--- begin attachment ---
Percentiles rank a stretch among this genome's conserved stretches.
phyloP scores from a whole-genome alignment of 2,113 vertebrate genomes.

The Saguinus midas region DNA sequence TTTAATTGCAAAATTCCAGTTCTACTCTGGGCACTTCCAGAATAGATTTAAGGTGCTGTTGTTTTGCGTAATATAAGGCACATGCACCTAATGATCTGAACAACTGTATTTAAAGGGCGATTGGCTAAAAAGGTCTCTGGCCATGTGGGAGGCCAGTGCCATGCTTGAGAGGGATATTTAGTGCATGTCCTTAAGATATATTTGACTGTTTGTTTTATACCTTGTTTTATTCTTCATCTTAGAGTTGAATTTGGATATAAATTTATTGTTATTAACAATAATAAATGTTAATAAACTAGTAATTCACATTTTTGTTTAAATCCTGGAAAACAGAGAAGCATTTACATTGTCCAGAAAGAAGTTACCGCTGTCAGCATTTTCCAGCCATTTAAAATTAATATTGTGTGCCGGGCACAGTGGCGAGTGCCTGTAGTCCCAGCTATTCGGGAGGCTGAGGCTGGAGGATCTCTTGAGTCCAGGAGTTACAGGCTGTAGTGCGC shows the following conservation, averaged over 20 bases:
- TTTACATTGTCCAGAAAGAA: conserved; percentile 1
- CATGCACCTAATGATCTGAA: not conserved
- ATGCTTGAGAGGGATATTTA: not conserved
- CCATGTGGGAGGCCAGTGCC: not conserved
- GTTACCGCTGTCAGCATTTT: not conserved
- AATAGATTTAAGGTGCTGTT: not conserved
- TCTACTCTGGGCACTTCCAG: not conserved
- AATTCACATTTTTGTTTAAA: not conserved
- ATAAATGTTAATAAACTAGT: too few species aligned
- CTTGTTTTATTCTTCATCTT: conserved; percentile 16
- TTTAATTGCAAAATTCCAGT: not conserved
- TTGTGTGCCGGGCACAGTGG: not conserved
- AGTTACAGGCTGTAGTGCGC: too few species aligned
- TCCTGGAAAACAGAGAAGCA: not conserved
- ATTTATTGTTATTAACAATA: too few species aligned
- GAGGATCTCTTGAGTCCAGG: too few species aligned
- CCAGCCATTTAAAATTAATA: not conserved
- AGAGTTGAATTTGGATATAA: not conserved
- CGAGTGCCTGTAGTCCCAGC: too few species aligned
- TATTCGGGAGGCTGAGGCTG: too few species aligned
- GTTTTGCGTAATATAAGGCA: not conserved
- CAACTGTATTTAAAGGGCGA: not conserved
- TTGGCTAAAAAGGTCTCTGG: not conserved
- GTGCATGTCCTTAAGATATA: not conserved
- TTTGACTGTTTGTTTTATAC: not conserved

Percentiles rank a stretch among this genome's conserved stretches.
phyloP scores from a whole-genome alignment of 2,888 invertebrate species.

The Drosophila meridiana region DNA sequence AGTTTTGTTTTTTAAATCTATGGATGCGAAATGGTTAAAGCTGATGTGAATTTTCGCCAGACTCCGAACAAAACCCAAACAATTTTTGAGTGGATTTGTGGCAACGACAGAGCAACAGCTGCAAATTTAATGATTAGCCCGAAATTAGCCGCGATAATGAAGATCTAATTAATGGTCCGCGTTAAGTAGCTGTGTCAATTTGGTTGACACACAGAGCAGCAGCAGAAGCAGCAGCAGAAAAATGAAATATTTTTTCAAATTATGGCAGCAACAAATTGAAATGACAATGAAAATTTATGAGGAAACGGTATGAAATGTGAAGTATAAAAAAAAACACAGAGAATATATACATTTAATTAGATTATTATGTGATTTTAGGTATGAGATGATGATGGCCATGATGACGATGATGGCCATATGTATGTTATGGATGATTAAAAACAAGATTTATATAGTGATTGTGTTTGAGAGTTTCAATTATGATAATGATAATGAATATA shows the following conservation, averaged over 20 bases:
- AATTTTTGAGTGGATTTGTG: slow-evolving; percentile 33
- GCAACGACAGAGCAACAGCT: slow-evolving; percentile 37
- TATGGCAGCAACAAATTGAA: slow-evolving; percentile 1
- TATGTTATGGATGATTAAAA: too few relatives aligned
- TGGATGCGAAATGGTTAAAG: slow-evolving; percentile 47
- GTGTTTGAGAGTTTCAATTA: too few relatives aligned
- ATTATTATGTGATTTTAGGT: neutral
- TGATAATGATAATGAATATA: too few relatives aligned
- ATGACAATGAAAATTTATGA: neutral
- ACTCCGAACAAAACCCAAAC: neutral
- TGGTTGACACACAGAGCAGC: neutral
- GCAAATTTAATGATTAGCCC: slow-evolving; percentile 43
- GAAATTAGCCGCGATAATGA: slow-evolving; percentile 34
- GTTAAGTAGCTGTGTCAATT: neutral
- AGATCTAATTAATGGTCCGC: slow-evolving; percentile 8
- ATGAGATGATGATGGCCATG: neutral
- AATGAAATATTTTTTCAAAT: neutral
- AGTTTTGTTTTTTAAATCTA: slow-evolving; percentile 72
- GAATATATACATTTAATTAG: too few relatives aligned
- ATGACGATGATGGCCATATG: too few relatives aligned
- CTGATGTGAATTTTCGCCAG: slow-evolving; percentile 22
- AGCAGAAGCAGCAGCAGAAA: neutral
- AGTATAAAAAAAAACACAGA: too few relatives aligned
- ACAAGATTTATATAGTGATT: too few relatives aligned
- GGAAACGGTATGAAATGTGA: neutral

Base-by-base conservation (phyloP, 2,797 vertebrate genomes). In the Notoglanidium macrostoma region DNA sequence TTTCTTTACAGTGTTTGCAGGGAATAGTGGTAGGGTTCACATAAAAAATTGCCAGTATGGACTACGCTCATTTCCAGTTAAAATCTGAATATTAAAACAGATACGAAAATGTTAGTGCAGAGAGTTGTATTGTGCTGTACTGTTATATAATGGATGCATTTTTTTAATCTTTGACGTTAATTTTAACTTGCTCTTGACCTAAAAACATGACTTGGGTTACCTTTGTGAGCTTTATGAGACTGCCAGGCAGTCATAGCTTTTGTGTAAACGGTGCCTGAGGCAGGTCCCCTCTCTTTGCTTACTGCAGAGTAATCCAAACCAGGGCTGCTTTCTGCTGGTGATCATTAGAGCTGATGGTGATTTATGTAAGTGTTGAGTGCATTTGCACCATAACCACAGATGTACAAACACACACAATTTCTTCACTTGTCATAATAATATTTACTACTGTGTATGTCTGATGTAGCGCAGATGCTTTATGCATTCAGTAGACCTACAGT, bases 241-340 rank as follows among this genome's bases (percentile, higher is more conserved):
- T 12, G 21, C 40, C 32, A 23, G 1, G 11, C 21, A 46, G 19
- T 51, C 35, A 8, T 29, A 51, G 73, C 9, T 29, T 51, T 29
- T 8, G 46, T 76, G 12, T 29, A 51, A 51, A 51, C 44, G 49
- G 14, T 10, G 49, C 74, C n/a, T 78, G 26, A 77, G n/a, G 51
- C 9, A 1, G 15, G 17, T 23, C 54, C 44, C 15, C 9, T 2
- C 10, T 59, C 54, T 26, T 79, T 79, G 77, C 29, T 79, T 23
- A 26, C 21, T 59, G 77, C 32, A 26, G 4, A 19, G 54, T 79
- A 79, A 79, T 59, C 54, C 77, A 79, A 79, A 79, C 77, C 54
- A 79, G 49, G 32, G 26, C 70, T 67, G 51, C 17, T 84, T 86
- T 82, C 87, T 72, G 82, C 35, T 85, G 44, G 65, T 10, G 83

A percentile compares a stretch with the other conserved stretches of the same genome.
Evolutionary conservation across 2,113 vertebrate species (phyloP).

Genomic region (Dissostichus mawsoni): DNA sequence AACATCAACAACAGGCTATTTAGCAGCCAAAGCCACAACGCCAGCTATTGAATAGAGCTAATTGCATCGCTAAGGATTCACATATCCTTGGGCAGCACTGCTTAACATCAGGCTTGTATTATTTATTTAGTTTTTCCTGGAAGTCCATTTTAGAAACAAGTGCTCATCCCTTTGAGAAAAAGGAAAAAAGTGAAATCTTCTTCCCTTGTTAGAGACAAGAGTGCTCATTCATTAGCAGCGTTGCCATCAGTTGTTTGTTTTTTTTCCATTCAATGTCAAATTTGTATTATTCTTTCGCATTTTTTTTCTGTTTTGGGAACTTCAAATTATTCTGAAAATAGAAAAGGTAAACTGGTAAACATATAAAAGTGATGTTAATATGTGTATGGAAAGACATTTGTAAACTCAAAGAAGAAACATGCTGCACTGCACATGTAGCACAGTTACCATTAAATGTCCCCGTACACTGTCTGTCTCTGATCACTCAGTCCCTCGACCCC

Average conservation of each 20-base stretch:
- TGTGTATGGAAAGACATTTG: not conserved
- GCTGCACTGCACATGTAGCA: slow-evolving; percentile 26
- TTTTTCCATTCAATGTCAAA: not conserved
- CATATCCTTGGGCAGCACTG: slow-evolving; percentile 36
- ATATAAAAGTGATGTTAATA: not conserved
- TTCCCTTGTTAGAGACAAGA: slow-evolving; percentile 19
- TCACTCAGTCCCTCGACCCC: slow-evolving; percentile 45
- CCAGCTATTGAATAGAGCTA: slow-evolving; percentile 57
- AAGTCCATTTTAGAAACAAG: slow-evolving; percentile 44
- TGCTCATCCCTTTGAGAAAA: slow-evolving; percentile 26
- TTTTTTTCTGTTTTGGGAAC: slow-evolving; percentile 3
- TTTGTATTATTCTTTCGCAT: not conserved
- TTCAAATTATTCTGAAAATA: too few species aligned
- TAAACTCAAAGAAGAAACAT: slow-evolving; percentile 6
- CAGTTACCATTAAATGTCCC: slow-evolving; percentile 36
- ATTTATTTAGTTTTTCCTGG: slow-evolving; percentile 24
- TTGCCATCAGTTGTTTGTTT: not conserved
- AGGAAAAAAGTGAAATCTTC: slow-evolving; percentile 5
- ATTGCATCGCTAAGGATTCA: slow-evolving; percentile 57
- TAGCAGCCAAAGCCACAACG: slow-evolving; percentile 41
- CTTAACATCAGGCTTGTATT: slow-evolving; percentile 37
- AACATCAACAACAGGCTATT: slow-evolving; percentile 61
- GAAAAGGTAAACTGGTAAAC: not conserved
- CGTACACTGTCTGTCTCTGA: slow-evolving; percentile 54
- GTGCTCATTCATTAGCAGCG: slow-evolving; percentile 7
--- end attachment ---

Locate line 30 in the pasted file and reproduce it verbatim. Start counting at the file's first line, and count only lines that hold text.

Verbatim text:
phyloP scores from a whole-genome alignment of 2,888 invertebrate species.